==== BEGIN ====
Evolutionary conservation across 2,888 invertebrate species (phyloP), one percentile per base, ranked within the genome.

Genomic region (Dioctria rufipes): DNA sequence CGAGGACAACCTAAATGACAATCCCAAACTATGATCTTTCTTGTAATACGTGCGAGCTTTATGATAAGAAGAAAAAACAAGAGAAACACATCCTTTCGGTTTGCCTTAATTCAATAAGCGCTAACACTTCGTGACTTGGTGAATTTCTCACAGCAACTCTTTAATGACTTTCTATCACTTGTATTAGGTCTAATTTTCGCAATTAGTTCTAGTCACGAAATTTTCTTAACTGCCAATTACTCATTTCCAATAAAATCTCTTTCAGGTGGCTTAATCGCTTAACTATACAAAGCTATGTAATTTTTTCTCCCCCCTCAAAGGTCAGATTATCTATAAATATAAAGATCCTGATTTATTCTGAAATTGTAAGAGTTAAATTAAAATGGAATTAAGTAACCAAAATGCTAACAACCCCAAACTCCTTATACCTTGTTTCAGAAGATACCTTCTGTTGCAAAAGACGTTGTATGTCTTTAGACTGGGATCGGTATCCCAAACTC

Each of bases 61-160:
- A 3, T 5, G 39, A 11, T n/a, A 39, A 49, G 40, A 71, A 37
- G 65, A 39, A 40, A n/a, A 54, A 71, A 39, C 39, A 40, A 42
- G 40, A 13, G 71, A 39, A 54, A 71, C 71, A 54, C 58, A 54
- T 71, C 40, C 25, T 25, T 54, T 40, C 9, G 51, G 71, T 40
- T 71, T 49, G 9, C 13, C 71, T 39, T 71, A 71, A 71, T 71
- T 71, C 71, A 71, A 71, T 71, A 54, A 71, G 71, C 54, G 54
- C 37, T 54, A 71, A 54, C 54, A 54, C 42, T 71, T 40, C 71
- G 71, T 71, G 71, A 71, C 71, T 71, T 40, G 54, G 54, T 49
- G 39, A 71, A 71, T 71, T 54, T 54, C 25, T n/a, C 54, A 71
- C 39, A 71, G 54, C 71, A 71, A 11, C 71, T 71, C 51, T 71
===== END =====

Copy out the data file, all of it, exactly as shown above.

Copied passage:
Evolutionary conservation across 2,888 invertebrate species (phyloP), one percentile per base, ranked within the genome.

Genomic region (Dioctria rufipes): DNA sequence CGAGGACAACCTAAATGACAATCCCAAACTATGATCTTTCTTGTAATACGTGCGAGCTTTATGATAAGAAGAAAAAACAAGAGAAACACATCCTTTCGGTTTGCCTTAATTCAATAAGCGCTAACACTTCGTGACTTGGTGAATTTCTCACAGCAACTCTTTAATGACTTTCTATCACTTGTATTAGGTCTAATTTTCGCAATTAGTTCTAGTCACGAAATTTTCTTAACTGCCAATTACTCATTTCCAATAAAATCTCTTTCAGGTGGCTTAATCGCTTAACTATACAAAGCTATGTAATTTTTTCTCCCCCCTCAAAGGTCAGATTATCTATAAATATAAAGATCCTGATTTATTCTGAAATTGTAAGAGTTAAATTAAAATGGAATTAAGTAACCAAAATGCTAACAACCCCAAACTCCTTATACCTTGTTTCAGAAGATACCTTCTGTTGCAAAAGACGTTGTATGTCTTTAGACTGGGATCGGTATCCCAAACTC

Each of bases 61-160:
- A 3, T 5, G 39, A 11, T n/a, A 39, A 49, G 40, A 71, A 37
- G 65, A 39, A 40, A n/a, A 54, A 71, A 39, C 39, A 40, A 42
- G 40, A 13, G 71, A 39, A 54, A 71, C 71, A 54, C 58, A 54
- T 71, C 40, C 25, T 25, T 54, T 40, C 9, G 51, G 71, T 40
- T 71, T 49, G 9, C 13, C 71, T 39, T 71, A 71, A 71, T 71
- T 71, C 71, A 71, A 71, T 71, A 54, A 71, G 71, C 54, G 54
- C 37, T 54, A 71, A 54, C 54, A 54, C 42, T 71, T 40, C 71
- G 71, T 71, G 71, A 71, C 71, T 71, T 40, G 54, G 54, T 49
- G 39, A 71, A 71, T 71, T 54, T 54, C 25, T n/a, C 54, A 71
- C 39, A 71, G 54, C 71, A 71, A 11, C 71, T 71, C 51, T 71